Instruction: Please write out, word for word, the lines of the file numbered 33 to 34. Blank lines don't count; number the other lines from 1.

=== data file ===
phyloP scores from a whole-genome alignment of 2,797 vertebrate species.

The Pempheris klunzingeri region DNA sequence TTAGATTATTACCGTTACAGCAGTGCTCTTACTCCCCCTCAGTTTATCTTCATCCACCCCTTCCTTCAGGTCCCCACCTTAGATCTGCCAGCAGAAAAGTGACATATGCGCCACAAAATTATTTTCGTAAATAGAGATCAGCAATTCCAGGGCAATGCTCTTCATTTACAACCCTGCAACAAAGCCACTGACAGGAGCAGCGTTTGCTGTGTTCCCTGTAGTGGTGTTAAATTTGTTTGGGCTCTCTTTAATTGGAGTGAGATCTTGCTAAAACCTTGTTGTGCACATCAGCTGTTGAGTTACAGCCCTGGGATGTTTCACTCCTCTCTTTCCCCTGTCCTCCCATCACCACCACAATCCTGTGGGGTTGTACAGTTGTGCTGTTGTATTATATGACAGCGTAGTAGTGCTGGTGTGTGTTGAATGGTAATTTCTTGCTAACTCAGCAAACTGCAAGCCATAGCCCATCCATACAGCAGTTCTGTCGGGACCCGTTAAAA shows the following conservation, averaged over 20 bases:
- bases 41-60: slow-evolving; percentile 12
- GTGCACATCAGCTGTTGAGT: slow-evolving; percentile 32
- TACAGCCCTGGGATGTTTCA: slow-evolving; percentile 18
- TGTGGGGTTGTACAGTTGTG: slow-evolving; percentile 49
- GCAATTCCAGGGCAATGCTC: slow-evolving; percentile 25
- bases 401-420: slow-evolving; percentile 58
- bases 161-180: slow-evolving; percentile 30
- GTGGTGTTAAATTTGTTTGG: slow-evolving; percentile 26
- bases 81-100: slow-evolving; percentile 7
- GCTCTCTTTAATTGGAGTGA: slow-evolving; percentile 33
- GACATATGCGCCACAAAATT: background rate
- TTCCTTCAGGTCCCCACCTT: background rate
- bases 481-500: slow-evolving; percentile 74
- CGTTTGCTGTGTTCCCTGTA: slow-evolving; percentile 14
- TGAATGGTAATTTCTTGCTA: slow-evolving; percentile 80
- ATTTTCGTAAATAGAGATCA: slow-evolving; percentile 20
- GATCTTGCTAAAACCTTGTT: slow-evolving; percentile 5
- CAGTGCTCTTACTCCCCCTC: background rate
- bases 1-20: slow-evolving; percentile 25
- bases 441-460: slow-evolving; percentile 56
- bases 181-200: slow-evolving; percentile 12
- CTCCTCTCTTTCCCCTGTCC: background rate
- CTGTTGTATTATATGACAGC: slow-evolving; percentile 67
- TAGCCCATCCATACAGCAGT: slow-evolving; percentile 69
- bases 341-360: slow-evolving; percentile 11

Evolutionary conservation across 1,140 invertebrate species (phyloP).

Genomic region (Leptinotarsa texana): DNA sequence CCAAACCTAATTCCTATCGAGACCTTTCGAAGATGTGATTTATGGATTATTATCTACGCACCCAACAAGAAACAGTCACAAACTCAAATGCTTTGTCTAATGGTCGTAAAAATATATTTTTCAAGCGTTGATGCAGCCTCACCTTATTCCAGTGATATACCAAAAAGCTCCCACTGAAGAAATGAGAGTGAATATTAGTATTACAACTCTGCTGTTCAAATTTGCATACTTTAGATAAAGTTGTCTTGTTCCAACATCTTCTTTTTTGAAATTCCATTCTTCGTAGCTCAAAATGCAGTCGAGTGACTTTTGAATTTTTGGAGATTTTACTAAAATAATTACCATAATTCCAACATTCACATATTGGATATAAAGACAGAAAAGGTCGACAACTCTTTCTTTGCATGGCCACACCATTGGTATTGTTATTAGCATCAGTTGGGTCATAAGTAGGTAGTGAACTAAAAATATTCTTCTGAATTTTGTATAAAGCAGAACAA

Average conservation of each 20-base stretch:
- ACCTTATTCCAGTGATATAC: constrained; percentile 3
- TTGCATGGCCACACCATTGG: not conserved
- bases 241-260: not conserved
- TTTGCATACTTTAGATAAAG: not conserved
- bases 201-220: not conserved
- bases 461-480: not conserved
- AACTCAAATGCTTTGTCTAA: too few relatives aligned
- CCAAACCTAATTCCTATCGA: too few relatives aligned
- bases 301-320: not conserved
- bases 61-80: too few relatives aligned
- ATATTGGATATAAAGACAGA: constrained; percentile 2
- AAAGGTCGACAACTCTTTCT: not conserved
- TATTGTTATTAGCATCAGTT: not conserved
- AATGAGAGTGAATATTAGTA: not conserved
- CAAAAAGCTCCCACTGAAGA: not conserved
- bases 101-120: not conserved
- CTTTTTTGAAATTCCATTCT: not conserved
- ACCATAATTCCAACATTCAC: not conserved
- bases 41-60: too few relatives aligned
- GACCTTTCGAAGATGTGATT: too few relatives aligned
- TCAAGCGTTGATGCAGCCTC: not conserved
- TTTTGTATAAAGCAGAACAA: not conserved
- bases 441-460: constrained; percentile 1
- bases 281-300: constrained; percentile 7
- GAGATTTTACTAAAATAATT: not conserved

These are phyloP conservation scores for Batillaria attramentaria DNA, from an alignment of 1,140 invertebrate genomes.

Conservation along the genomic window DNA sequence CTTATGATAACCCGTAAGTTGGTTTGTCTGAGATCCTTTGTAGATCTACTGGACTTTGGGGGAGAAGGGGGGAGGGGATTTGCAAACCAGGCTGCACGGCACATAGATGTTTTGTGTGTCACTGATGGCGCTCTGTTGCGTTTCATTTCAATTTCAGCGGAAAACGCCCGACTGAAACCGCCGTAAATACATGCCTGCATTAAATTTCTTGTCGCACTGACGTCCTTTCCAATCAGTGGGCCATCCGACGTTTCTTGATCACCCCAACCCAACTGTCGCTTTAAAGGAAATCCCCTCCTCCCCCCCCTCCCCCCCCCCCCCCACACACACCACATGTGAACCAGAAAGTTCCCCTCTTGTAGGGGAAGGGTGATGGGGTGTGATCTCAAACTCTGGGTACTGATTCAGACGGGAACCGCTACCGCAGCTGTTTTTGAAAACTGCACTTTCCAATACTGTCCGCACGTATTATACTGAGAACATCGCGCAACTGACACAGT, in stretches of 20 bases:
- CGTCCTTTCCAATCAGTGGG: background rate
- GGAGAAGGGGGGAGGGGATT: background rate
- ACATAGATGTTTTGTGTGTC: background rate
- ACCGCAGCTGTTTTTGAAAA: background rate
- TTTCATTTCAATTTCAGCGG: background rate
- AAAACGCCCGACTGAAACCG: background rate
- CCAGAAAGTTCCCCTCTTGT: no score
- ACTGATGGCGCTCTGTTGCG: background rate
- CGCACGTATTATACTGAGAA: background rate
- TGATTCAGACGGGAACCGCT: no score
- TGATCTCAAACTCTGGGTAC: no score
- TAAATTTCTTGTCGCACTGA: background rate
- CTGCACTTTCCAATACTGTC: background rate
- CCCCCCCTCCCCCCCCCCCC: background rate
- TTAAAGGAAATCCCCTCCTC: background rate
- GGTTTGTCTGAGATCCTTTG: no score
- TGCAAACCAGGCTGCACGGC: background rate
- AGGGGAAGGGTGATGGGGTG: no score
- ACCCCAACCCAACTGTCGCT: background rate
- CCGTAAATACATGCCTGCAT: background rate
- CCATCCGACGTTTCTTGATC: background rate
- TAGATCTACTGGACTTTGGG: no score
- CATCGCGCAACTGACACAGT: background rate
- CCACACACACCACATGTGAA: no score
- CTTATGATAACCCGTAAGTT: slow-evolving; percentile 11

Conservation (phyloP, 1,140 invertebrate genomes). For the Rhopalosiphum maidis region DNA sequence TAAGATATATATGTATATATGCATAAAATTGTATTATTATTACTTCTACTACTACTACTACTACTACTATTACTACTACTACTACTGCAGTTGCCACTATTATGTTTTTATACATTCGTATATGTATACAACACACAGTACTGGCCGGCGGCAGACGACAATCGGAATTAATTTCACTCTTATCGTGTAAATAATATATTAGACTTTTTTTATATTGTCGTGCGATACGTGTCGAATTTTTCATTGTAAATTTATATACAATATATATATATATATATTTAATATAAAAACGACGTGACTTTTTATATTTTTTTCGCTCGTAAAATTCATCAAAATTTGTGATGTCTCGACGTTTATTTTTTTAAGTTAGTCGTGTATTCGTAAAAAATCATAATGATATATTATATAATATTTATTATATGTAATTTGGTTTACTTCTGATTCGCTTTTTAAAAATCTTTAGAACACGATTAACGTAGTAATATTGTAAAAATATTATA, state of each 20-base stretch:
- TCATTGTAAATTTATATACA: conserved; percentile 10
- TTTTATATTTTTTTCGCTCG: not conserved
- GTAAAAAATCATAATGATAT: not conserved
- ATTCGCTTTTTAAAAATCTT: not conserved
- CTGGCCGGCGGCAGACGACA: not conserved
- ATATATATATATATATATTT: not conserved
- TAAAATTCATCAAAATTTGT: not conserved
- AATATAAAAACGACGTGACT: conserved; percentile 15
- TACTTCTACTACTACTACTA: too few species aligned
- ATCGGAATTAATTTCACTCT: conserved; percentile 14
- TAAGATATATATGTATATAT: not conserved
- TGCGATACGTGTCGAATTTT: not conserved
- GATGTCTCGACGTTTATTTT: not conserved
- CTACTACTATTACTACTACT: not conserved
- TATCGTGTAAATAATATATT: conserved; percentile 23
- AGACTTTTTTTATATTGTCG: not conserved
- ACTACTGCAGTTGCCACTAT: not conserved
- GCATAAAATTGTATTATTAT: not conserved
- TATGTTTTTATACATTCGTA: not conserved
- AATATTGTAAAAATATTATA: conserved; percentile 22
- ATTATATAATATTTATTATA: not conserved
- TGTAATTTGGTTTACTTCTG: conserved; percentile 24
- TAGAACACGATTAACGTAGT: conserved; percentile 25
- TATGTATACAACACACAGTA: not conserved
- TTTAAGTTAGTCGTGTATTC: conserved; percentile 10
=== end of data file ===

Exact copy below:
- bases 241-260: not conserved
- TTTGCATACTTTAGATAAAG: not conserved